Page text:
John Pritiskutch Reproductions

History of Berks County - Albany Township

The following is reproduced from the 1876 Atlas of Berks County, Pennsylvania

Albany. Situated nearly north of Reading, is the most northern of the townships in Berks county. On account of the sterility of its soil, it bore, for many years, the name of "Allemeangel" -all-wants. The surface of the land is hilly. The soil is shaly in the north-western portion and
sandy in the south eastern. Throughout the township the land is of inferior quality, although fair crops are obtained by the industrious farmers.

The Maiden Creek, with its various tributaries, affords abundant facilities for milling. The principal elevation of land is a mountain in the form of a sugar-loaf, rising to the height of one thousand feet.

Albany was settled at a very early period by Germans. In 1741 there were thirty-seven taxables in the township. An old log house on the Levan property is said to be 125 years old.

The Indians committed many barbarous and cruel murders in this section On the 14th of February, 1756, they killed two children of Frederick Reichselderfer and burnt his buildings, together with his grain and cattle. Thence they proceeded to the house of Jacob Gerhart and murdered nine persons. As the people of the neighboring township of Maxatawny were on their way to Albany to aid the inhabitants if necessary, they received intelligence of other murders. During the next, month a train of wagons was fired upon by the natives, who killed and scalped several persons and carried off the most valuable of their goods. Many are the thrilling stories told of narrow escapes fron the Indians, and of the cruelties inflicted by the merciless savages upon the persons of those who were unfortunate enough to fall into their power.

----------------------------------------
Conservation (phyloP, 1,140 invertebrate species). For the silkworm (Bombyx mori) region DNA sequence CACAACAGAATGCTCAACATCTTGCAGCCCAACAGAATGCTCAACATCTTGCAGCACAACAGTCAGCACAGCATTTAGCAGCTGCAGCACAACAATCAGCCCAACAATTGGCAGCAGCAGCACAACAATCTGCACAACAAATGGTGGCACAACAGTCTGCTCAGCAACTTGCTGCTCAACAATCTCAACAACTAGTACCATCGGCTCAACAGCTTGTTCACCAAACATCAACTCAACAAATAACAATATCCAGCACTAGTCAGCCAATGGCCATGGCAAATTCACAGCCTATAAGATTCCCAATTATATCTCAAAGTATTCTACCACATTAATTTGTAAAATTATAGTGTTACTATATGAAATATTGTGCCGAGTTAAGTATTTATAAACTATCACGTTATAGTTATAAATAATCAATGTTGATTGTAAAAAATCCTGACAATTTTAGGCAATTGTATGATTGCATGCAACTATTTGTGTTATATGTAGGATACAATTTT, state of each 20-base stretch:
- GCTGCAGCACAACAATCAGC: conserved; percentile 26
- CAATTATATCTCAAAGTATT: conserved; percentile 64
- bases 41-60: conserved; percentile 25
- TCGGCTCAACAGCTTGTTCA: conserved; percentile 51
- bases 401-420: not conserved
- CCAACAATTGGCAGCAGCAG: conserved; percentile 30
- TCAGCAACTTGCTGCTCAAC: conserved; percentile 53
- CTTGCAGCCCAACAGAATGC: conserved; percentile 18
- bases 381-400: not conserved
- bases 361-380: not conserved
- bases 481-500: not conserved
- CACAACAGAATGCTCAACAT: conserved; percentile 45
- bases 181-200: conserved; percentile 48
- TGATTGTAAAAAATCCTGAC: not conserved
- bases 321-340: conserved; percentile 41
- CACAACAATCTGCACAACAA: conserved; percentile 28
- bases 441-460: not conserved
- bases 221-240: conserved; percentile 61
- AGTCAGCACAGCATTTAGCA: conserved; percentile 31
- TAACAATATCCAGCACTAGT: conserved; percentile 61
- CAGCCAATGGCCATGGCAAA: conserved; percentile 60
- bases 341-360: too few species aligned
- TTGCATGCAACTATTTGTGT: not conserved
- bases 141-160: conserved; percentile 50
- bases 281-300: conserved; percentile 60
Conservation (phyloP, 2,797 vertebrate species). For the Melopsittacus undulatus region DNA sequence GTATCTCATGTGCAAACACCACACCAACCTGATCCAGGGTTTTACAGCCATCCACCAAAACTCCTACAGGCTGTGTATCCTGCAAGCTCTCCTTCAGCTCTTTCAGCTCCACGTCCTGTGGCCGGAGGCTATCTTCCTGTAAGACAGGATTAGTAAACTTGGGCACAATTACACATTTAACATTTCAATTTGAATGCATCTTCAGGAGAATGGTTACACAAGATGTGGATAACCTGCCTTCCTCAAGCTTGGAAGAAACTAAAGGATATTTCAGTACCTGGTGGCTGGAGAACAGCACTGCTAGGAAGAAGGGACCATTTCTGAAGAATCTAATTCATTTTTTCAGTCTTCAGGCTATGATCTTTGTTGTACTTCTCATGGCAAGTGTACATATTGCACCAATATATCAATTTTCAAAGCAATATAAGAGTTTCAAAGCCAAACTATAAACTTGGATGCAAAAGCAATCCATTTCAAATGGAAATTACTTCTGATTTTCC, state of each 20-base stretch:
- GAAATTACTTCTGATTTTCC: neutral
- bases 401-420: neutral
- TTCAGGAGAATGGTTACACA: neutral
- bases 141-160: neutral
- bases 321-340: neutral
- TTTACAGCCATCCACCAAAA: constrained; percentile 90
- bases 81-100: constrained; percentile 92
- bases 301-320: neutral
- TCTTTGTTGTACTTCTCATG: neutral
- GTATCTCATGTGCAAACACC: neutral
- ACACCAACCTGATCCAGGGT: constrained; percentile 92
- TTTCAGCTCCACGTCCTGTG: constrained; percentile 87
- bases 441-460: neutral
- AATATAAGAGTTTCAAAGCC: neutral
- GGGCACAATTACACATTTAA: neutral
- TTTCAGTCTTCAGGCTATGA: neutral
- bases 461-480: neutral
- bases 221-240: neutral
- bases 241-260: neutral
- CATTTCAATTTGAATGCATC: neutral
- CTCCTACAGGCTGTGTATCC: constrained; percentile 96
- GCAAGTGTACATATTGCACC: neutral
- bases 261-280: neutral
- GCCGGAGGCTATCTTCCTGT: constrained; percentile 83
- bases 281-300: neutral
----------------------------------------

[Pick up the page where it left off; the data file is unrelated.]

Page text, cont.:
The prosperity of the township is likely to be greatly enhanced by the completion of the South Mountain & Boston R.R., now building, the main line of which crosses it. The inhabitants are dependent at present for railroad facilities on the Berks & Lehigh R. R., but a short time ago completed. Under the impetus of the excellent facilities soon to be opened for them, a bright, future is undoubtedly before them, from the development of the superior manufacturing sites which abound along the streams which find their sources in the Blue Ridge and its tributary hills.

In 1810, Albany had 996 inhabitants. At the last census there were 1.510.